Zinnias & Sisters

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Zinnias with garden spider

Bold and bright, sturdy and upright, zinnias have long been a favorite in my garden. They’re simple to grow, add splashes of magnificent color and vary in their design — from a single row of petals surrounding a protruding center of yellow stigma florets, to a dome of overlapping petals making a smooth surface of blossom.  These very different shaped flowers often come from the same plant, which is puzzling but delightful.

Zinnias are so not fussy and so satisfying.  White, chartreuse, orange, scarlet, peach, pink, fuchsia and lilac and too many shades in between to name.  Every year at least half my flower bed is devoted to them.  The summer Adrienne and Matt got married I grew extra. The table decorations at the reception were glass globe vases of zinnias, and there was at least one zinnia from my garden in each bouquet, a sweet touch. My sisters and I put the bouquets together the morning of the wedding, pulling stems from the florist’s buckets, and then one or two from my supply.  Jeanne, Chris, Meg and me, working together to decorate a happy day.

It was time for our family to have a happy day.  Eric had died two years before and Adrienne, quite wisely, had resisted my pleas those two years before to get married right away, have a baby, make something good happen.  As it turned out, everything happened exactly when it seemed it should, following the natural cycle of sorrow and recovery and beginning to understand how life flows on in its unrelenting dailiness, marked again at some point with bright days of joy, splashes of zinnias in a garden.

Yesterday I was home again from several days with Chris and her husband Jon.  Jon has been sorting through decades of photographs and gave me a picture of my sisters and me from a happy day several years ago, the four of us in a clear frame with the word “sisters” in varied fonts inscribed in silver around the photo.  I propped the photo in my study so I can see it from my desk, and went out to pick bouquets for the house.  Zinnias first.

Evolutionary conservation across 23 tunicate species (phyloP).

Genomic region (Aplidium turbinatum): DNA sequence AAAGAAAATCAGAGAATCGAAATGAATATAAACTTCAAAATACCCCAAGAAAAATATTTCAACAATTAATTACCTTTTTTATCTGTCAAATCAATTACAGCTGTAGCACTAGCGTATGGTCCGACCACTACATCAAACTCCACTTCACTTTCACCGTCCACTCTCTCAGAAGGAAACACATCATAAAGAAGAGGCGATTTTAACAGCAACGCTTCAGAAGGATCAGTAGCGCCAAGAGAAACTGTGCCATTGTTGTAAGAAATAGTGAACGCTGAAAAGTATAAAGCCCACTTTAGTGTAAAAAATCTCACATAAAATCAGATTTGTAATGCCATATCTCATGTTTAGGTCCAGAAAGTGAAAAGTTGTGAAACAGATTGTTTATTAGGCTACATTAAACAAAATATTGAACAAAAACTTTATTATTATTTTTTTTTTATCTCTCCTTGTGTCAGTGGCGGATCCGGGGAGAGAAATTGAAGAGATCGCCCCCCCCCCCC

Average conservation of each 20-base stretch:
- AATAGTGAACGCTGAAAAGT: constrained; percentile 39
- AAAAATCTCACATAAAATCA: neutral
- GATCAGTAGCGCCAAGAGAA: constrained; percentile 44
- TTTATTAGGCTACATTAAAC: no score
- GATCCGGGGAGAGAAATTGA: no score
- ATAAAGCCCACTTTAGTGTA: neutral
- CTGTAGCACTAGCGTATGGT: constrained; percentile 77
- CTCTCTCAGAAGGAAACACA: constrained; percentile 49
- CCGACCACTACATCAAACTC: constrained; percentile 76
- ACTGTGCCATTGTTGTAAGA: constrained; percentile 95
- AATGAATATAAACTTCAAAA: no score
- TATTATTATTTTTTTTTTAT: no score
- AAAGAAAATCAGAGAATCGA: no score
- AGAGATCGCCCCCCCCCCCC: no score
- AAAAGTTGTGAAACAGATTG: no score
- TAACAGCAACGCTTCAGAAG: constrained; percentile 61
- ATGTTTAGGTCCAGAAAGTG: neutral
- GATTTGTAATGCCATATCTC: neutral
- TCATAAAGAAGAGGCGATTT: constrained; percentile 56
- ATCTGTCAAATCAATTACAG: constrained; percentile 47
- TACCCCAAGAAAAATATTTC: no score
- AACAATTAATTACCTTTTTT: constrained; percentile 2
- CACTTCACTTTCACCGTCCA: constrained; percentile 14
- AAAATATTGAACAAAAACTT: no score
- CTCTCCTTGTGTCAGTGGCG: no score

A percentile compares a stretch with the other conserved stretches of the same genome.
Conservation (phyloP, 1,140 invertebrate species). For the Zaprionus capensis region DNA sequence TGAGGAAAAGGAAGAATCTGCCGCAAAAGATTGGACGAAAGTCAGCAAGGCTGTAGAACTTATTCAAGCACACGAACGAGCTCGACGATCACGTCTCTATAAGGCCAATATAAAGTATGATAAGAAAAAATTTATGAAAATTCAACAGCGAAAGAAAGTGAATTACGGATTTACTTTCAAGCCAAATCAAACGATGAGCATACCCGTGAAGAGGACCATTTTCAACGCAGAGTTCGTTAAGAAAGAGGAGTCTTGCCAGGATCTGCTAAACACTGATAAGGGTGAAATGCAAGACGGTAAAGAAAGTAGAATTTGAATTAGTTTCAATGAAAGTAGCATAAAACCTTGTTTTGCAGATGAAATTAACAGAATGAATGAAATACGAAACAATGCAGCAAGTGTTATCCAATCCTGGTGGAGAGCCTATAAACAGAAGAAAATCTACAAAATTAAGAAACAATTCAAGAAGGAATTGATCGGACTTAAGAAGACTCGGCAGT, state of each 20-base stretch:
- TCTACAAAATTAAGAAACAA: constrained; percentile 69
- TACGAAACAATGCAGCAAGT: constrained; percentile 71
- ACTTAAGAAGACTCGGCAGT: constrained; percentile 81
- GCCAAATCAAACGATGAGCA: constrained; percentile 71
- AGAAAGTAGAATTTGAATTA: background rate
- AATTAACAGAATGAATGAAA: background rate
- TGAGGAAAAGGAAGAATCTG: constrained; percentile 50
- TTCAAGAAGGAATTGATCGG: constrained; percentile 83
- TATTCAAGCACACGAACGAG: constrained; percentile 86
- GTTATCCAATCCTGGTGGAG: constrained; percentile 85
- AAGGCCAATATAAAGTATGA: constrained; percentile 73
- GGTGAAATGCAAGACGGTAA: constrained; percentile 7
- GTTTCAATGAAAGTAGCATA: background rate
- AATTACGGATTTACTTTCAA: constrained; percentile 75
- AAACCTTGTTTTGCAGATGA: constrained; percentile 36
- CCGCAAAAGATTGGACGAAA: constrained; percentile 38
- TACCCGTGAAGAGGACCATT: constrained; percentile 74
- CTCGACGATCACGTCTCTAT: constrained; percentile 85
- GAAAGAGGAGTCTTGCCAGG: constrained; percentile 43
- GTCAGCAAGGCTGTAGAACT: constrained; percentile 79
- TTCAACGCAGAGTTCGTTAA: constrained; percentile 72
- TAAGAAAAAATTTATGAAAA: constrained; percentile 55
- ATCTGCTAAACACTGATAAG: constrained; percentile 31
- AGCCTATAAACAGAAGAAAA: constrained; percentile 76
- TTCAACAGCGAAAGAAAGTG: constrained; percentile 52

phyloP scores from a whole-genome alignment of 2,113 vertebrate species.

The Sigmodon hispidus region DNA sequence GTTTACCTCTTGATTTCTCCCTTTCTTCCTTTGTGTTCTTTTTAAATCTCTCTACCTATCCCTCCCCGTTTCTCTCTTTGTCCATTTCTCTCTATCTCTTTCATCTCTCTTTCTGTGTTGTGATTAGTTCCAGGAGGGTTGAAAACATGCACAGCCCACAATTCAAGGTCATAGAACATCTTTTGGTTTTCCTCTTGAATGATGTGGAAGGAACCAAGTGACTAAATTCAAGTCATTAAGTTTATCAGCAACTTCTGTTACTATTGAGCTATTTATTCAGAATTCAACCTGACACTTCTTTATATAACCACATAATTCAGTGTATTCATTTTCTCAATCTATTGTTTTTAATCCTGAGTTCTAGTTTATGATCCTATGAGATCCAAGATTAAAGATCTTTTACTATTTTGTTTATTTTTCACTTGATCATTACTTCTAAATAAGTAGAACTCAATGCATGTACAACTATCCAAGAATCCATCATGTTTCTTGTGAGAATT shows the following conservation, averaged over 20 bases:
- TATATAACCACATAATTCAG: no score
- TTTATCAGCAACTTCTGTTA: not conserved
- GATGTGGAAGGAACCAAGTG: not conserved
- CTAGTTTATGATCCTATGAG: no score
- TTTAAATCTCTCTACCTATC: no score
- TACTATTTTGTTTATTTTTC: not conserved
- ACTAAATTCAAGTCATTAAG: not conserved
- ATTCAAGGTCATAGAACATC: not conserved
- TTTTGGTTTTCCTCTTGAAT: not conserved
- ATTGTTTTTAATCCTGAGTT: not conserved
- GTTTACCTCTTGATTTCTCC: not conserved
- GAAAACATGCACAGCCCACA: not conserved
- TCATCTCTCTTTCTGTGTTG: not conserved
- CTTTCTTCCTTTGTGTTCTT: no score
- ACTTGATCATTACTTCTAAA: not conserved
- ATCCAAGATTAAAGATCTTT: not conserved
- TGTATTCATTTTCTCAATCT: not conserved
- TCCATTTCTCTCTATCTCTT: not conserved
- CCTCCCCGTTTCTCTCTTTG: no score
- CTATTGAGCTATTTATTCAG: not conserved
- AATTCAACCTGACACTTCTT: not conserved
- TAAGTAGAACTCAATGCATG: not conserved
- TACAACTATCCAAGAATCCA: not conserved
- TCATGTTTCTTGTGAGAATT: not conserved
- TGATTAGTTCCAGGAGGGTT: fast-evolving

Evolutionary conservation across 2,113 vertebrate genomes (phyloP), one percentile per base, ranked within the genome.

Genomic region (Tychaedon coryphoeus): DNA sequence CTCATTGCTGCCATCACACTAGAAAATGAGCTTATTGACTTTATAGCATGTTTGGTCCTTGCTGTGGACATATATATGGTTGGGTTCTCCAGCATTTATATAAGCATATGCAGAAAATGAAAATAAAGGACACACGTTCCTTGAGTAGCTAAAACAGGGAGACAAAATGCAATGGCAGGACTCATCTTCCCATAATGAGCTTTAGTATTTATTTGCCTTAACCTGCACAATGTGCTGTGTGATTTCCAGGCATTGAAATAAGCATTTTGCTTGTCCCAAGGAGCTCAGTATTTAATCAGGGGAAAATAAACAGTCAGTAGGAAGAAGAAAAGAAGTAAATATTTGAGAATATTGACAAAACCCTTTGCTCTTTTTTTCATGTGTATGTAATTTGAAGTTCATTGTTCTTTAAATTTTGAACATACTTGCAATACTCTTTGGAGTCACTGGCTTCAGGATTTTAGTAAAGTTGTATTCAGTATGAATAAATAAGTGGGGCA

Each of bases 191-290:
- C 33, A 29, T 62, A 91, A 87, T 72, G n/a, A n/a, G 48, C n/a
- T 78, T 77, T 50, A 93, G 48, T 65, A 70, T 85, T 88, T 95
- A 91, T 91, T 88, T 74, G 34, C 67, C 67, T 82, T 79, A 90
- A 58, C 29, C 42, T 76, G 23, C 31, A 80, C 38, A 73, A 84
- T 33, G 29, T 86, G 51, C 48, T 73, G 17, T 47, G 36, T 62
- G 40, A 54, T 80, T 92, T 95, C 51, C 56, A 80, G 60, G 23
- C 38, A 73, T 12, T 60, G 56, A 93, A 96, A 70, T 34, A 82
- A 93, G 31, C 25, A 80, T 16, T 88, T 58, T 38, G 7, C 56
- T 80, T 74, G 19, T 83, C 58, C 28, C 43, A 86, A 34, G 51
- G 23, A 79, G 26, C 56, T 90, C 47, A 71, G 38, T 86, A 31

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Why?  Zinnias pull me into appreciation.  This summer has been tough for my family, and a whole lot more than tough for Chris’s sons and their partners and Jon and my parents. I’m there to help as often as possible and home soaking up the colors of flowers when I can, remembering the bouquets I made with my sisters.  A room full of zinnias, a garden of bright blossoms, tables with joy in the center.

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About Grace Mattern

Grace Mattern is a poet, writer, mother, grandmother, partner, friend, family member, gardener, triathlete, hiker and for 30 years was the Executive Director of the NH Coalition Against Domestic and Sexual Violence. She resigned her position at the Coalition on June 15, 2011 in order to concentrate on her writing, while continuing to engage in the movement to end violence against women as a consultant and advisor. Her chapbook Fever of Unknown Origin was published in 2001 and her full-length poetry book The Truth About Death was published in 2012.
This entry was posted in Family, Flowers, Grief, Life Changes, Moving On. Bookmark the permalink.

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